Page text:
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Audiosmile Behringer DEQ2496 modifications

The DAC you never realised you had?

[Italian version]

Service: Behringer DEQ2496 modification.
Supplier: Audiosmile - UK
Approx cost: *169 GBP + VAT (17.5%) (this includes return shipping costs to anywhere in the UK)
Reviewer: Nick Whetstone - TNT UK
Reviewed: February, 2007

There is no doubting that the Behringer DEQ2496 is a very useful tool to both the professional musician and the hi-fi enthusiast, but it is generally agreed that it is not quite audiophile quality. I own one but only ever use it through its digital input and output, keeping well clear of its own input and output circuits. Most people using a DEQ for serious hi-fi will be using its digital output into an external DAC. Others have carried out various modifications to the input and output circuits, but that is only feasible if you have the know how and skills. Now, any owner of a DEQ2496 can have the output section of their equipment modified by Simon Ashton of Audiosmile. Simon claims the modifications vastly improve the sound quality of the DEQ, in fact good enough for it to stand as a high quality DAC, albeit one that can perform a lot of other tricks as well through the digital sound processing.

This is from the Audiosmile web site:

"The AudioSmile modifications remove the entire standard output stage from the signal path. The audio signal is taken directly from the output of the high quality DAC chip and passes through only one resistor (with a capacitor in parallel) and a single transformer. The components used are of the highest quality - the transformers are made in England specifically for audio use, and the resistors are 0.1% tolerance wire-wound."

"The resistor and parallel capacitor form a simple 1st order low-pass filter which reduces ultra-sonic noise from the DAC. The transformer serves a duel purpose by summing the differential output of the DAC, significantly further reducing noise, as well as removing DC from the audio signal."

In short what Audiosmile are doing is to remove a complex circuit built from cheap components and replace it with an ultra simple one using top quality components, in this case the output transformers. As they explain, that is the way top-quality hi-fi used to be made before the accountants took control, and transformers gave way to opamps for reasons of cost, both purchase price and transport, the transformers often weighing as much as the rest of the equipment.

So how does all this work affect the sound quality of the DEQ2496? I should mention the modifications in no way change the appearance of the DEQ although it is quite a bit heavier. I initially connected up the review sample in my second system. Fed by my modified CD723 through its digital input, the output was taken to my valve pre-amp and then to a Charlize amplifier powering my IPL A2 speakers. Comparing it to my stock DEQ2496, there is a clear improvement. The sound is more transparent, has slightly more detail and better controlled bass. It produces a 'large' sound. By that I mean that elements of the music appear large, somehow more 'out of the speaker'. If I had a criticism of the sound, it was that on some tracks it sounded a little too much, too 'in your face'. This may have been a combination of the DEQ and my home-brew valve pre-amp because using a passive pre amp, this did not occur. I therefore carried out the rest of the auditioning with the passive attenuator instead of the valve pre-amp.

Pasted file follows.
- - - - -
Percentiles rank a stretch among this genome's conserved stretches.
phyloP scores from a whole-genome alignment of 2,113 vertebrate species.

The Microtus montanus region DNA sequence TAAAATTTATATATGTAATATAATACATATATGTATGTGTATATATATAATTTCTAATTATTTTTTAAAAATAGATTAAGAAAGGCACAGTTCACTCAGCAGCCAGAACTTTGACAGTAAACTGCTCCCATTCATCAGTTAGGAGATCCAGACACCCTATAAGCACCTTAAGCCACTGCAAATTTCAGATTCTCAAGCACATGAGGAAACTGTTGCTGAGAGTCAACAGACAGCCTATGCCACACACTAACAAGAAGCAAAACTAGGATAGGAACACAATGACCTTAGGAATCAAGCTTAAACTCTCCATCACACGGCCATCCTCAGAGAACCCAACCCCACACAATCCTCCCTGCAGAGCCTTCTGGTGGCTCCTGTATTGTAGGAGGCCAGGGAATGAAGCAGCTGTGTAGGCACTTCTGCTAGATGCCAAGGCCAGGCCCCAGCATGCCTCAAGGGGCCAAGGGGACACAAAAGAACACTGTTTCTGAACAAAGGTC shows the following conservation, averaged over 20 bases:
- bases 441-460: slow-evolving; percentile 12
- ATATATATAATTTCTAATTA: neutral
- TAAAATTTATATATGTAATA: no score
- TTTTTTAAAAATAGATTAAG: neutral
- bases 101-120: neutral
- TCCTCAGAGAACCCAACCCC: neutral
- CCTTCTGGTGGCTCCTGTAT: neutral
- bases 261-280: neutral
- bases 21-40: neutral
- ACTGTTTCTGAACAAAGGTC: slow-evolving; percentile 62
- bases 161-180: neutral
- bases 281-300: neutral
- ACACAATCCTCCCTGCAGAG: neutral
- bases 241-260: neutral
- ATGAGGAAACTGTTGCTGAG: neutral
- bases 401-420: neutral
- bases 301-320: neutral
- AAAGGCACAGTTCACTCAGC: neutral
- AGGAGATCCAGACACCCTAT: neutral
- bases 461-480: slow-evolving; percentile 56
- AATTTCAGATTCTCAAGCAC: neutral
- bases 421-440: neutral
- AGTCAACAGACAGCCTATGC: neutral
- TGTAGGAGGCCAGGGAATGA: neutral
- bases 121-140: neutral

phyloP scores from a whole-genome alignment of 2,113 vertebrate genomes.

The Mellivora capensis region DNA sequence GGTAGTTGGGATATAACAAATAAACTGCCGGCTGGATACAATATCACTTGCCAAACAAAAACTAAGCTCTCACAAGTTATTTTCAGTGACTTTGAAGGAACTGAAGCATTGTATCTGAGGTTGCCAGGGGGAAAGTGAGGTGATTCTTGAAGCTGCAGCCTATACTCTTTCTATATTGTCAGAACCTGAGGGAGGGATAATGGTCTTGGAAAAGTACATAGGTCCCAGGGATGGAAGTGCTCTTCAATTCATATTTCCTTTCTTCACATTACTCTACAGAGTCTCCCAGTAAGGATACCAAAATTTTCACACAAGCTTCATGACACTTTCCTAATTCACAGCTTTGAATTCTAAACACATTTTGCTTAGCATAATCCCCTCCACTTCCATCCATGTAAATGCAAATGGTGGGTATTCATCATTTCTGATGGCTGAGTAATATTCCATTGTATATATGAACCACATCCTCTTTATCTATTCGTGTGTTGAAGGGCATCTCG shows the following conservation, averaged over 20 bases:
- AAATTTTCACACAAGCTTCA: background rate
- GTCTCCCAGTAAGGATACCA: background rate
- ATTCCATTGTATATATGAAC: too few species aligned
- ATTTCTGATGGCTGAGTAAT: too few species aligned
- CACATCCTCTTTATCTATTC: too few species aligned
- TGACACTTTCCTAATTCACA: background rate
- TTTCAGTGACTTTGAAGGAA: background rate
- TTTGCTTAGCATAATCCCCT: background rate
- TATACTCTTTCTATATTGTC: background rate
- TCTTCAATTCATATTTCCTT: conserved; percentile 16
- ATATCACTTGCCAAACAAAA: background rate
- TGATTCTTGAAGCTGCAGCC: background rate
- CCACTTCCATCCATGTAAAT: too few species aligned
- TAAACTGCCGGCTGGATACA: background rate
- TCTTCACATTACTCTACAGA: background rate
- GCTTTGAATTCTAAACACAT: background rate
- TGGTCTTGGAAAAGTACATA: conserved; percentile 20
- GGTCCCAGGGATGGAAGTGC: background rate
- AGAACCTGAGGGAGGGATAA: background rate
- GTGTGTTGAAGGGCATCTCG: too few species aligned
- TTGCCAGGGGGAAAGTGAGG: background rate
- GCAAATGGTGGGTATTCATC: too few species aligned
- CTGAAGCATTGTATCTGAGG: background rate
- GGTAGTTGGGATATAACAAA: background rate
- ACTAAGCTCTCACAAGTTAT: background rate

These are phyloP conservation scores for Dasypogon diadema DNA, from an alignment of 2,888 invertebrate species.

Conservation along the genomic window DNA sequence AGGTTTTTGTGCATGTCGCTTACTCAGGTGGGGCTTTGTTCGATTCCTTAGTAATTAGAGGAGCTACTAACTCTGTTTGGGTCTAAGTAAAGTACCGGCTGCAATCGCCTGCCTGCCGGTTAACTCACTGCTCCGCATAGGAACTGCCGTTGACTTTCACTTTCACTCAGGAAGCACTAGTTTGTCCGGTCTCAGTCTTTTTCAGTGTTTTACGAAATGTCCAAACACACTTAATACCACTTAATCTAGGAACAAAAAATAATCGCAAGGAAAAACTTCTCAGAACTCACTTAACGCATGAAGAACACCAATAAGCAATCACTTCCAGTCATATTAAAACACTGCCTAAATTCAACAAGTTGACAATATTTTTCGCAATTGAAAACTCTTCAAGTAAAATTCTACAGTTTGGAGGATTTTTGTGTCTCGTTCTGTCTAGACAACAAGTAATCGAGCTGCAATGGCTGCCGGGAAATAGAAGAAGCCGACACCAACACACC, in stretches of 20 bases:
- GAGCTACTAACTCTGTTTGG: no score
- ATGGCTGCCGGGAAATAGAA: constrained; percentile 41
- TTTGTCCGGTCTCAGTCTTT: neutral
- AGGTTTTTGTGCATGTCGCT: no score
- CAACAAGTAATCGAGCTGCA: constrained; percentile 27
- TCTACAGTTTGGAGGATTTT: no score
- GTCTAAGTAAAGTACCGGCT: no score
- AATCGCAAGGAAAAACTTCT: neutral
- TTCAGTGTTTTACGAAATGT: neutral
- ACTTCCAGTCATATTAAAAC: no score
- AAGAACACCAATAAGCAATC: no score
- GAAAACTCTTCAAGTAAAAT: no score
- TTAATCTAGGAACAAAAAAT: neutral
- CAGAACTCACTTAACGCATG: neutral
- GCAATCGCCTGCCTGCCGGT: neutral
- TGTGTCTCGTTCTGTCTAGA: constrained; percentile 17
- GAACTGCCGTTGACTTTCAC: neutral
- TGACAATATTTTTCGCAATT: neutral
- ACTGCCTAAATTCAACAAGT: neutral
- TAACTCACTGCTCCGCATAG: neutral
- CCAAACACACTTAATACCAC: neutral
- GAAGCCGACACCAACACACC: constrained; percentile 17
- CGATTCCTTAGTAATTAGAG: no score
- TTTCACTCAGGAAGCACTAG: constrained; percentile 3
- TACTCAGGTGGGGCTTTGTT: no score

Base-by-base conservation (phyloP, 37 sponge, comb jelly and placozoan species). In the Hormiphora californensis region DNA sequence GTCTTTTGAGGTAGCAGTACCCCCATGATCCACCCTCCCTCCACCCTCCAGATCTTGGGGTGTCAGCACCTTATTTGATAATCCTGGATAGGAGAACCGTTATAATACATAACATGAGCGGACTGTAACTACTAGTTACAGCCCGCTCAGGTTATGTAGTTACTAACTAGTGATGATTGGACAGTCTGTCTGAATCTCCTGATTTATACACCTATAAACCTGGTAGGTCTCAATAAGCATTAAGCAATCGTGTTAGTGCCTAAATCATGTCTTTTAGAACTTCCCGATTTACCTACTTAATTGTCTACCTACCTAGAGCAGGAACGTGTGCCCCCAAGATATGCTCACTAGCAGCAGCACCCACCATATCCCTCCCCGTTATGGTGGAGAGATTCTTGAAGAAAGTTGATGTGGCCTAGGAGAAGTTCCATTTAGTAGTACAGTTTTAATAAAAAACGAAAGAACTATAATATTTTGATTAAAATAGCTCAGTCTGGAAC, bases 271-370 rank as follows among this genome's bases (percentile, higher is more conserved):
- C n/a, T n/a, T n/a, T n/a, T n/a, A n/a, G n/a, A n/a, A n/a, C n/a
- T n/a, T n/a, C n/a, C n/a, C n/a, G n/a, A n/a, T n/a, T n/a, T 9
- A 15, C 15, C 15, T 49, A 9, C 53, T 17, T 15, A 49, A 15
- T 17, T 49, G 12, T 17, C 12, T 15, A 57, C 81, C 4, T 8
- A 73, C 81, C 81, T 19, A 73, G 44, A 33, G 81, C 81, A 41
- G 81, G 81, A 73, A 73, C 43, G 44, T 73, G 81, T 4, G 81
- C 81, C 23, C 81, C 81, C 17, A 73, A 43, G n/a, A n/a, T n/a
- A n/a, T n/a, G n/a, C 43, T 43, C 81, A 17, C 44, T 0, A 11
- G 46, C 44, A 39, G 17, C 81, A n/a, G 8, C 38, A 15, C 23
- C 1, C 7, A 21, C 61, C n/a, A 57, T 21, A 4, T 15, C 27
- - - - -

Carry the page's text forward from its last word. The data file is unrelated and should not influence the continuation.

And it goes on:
Next up I compared the sound of the DEQ against the two NOS DACs that I had available, the Monica2, and Scott Nixon DacKit, both of which were powered by a linear 12 volt power supply. While there were slight differences between the DACs, it was impossible to say that one was better or worse than the others, although long-term listening may reveal a preference for one or the other. I concluded that the modified DEQ was very capable DAC, with the bonus of the DSP capabilities.

That could have been the conclusion of this review, but as I was also reviewing the at-tunes SB+ (a rebuilt and highly modified version of the Squeezebox that is an excellent transport), I decided to try the modified DEQ with that (in my main system). In this more revealing system, the DEQ was clearly preferable to either of the NOS DACs. In fact, the sound of the SB+ playing through the DEQ was very close to the sound of the SB+ on its own, no mean achievement!
However, I should also point out that this was with the DEQ playing into the Burson Buffer. Without the buffer, the DEQ sounded slightly thinner and the sound stage was not quite as large as with the SB+ on its own.

In conclusion, I have to report that the modifications made to the DEQ do 'what it says on the can', i.e. improve its sound quality, and turn it into a very capable DAC! If you already own a DEQ, you may care to consider having it modified before spending out on another DAC. If you are using your DEQ in your hi-fi, and relying on the analogue output, then you should consider this upgrade before replacing other items in your system.

Audiosmile also have tentative plans to take the DEQ2496 to an even higher level, with modifications to the power supply, re-clocking, and analogue input modifications. Much will depend on customer demand so if you have any specific needs, contact them for a chat.

* This review was intended to come out prior to Christmas until some careless handling by the carriers put things back by a month. Audiosmile intended to offer a Christmas discount and in the circumstances will now offer a discount for two months following the publication of this review. Contact them for more details.

© Copyright 2007 Nick Whetstone - www.tnt-audio.com

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